Originally published February 27, 2015
By Daniel Perez
UTEP News Service
The recent violence in Juárez, Mexico, has put a strain on the capabilities of mental health professionals in that city, so a research team from The University of Texas at El Paso conducted a study to define the problem and offer solutions.
Paul Carrola, Ph.D., assistant professor of educational psychology and special services, and his team interviewed approximately 25 counselors in Juárez in November and December 2014. The study covered training, resources and supervision and also investigated the effect of secondary trauma (the reaction of those who hear firsthand trauma experiences) on counselors and the general impact to the quality of their lives from burnout.
Carrola, a licensed professional counselor from San Antonio, Texas, said one of the reasons he pursued a position at UTEP was to continue his research into counselor burnout, which he described as “frustration from a lack of strategies and techniques to assist clients, and emotional exhaustion from high client caseloads.” Counselors often experience stress, headaches, stomach pains and fatigue due to burnout and secondary trauma.
His interest in Juárez was based on the city once being dubbed “the world’s most violent city” because of the drug cartel conflict that raged hottest from 2006-12 when more than 11,000 Juarenses were killed, including 3,000 in 2010. On top of that, counselors had to deal with machismo-fueled instances of domestic violence.
The initial data showed that counselors, who in Mexico can earn their licenses with only a bachelor’s degree, bemoaned a lack of enhanced training. The study also found that counselors, their agencies, and the universities that train them would like to collaborate with UTEP to gain greater insights into best practices. Carrola said he hoped to organize workshops, collaborations and training programs at UTEP or sites in Juárez that would give counselors additional strategies to better serve themselves and their clients.
“There’s no magic that will solve the problem,” said Carrola, who advised counselors to balance a formula of nutrition, exercise, rest and recreation. “It will take a combination of all the existing tools in the right measure at the right time to combat burnout. If you don’t take care of yourself, you won’t be able to provide the best help for your clients and you will eventually break down.”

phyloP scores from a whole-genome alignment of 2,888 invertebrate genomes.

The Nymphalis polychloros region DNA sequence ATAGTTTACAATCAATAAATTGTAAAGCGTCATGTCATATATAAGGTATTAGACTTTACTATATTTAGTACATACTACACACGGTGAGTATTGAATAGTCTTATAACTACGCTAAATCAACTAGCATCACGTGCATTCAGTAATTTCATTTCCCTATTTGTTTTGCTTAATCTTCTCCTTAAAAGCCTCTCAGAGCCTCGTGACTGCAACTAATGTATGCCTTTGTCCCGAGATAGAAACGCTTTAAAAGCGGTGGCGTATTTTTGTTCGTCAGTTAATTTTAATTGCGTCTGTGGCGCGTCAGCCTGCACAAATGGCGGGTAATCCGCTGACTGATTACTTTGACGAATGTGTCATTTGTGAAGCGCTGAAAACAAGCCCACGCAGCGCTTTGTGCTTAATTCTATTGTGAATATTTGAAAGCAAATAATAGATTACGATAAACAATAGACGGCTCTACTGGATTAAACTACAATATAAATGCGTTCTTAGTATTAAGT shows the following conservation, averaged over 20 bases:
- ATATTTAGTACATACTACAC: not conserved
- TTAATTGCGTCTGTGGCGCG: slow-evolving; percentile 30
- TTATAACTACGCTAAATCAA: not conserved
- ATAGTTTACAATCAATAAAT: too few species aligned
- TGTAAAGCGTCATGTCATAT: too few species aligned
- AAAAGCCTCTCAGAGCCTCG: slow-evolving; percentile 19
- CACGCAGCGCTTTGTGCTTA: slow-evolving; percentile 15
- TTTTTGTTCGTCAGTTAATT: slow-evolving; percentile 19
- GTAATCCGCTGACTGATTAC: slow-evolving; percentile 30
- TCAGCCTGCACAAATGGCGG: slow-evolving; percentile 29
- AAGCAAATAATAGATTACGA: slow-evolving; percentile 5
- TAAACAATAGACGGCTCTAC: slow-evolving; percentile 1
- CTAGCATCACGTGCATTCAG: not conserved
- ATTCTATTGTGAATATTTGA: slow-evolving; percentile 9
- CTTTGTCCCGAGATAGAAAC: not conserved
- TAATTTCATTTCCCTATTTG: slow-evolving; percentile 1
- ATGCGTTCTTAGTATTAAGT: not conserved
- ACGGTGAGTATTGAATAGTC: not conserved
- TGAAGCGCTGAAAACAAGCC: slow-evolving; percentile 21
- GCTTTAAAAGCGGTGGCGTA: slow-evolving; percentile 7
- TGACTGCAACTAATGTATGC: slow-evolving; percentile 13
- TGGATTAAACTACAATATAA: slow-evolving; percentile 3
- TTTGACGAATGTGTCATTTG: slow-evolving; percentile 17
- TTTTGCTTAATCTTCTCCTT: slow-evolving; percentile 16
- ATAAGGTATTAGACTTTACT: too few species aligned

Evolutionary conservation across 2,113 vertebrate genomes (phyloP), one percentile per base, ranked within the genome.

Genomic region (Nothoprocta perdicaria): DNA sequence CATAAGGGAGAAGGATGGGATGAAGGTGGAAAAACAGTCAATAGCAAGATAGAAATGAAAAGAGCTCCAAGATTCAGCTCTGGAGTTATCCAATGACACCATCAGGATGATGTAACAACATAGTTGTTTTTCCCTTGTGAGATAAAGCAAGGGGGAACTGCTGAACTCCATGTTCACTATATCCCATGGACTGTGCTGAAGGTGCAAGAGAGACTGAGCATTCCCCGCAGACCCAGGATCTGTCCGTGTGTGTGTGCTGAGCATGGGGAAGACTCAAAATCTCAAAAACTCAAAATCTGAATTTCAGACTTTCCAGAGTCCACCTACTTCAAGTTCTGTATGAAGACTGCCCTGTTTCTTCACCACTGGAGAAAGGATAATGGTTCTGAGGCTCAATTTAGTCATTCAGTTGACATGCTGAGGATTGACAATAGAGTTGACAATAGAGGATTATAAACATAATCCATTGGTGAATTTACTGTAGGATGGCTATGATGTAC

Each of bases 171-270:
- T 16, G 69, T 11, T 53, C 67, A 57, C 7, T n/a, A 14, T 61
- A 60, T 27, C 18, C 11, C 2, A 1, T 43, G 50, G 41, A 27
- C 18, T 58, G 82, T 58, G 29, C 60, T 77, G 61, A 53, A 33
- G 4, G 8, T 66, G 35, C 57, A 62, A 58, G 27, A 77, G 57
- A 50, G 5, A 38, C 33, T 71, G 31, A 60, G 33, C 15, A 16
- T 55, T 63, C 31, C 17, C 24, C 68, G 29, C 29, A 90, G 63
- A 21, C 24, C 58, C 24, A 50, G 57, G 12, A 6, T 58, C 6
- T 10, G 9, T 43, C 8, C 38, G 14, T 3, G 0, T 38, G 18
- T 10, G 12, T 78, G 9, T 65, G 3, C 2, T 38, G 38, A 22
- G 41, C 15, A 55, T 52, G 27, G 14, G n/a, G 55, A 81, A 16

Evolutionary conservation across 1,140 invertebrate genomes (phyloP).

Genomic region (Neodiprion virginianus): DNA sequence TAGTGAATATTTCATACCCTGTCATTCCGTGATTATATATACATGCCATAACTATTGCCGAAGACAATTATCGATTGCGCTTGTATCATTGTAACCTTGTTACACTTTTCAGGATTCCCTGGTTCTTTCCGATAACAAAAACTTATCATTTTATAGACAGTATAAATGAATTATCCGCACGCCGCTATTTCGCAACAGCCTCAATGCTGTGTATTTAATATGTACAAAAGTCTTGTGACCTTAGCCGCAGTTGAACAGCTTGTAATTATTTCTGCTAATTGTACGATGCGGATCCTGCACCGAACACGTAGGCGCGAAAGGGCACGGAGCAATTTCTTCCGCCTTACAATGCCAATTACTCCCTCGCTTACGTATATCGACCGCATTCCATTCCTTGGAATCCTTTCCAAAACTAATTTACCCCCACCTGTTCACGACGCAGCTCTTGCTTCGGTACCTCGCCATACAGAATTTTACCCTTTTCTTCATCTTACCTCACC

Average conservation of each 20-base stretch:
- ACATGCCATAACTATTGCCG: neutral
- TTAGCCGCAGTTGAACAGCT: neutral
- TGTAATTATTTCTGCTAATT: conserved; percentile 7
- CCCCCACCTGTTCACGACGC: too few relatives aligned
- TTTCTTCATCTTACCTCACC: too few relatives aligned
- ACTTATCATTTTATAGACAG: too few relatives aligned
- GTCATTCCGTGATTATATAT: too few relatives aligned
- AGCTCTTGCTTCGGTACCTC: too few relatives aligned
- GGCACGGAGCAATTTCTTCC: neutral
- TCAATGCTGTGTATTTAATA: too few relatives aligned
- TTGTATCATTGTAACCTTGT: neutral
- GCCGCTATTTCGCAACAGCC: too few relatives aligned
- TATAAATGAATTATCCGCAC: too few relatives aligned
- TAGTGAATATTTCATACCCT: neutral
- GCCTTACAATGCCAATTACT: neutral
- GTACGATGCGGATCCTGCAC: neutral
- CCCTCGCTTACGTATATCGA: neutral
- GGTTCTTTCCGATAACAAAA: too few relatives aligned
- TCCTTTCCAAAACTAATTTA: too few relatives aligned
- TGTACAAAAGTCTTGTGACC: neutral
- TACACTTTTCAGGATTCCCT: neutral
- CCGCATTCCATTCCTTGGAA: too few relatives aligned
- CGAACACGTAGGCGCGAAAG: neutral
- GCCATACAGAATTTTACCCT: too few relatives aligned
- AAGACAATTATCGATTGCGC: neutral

Carrola’s study is original and important work, said Irma Guadalupe Casas Franco, director general of the Casa Amiga Crisis Center in Juárez. Casas said the research results will give educators and administrators better options to address burnout factors.
“Considering that it is an issue that is being experienced by different groups that work in the Paso del Norte (region), it is important to know the burnout levels in order to generate policies focused on working from an interdisciplinary perspective with professionals that deal with daily social interactions,” Casas said.
Among the researchers was Elizabeth Lugo, a master’s student in counseling at UTEP who was a licensed counselor in Juárez for four years until 2012 when she became emotionally exhausted from wave after wave of sessions with people of all ages describing the violence they experienced. She realized that she needed more training to better serve her clients.
“This is my way to contribute,” Lugo said referring to the research that she predicted would lead to new opportunities for besieged mental health professionals. “It has to be done. The only question is by whom.”
Monica Gomez said she saw the study’s academic and personal value. Gomez, who earned her bachelor’s degree in bilingual education from UTEP in 2006, is a master’s student in counseling and another member of Carrola’s research team.
She taught in elementary schools in low-income neighborhoods in El Paso and Dallas, and had to deal with students whose families were victims of cartel or domestic violence.
“We feel a binational connection to this situation,” said Gomez, a former Juarense who still has family there. “Our families are experiencing problems and we want to help.”
Richard Williams, Ph.D., associate professor of educational psychology and special services and director of UTEP’s Counseling Lab, is a co-principal investigator. He served as a consultant and is studying how to expand the research, develop workshops and teaching modules, and use the data to promote collaboration and establish long-term goals.
“We will develop training modules that will serve the teachers and answer the needs of the students,” Williams said.
The data from Carrola’s research will offer valuable insights over time, said Gerald Juhnke, Ed.D., professor of counseling at UT San Antonio, who has known and collaborated with Carrola for more than 10 years.
Juhnke said counselors who suffer from burnout because of secondary trauma may settle for a false new normal of lives in peril when it comes to treating victims or witnesses to violence. As for counseling students, Juhnke said Carrola’s research will make them more aware of the negative impact of counselor burnout.
“Stereotypical counselors often take care of everyone else, but not themselves,” Juhnke said. “Carrola’s work will help students understand that they must take care of themselves not only physically but emotionally as well.”
Carrola’s study recently was added to UTEP’s University Research Incentive Program. He plans to use those funds to continue his investigation into counselor burnout and organize workshops that inform and support mental health counselors.
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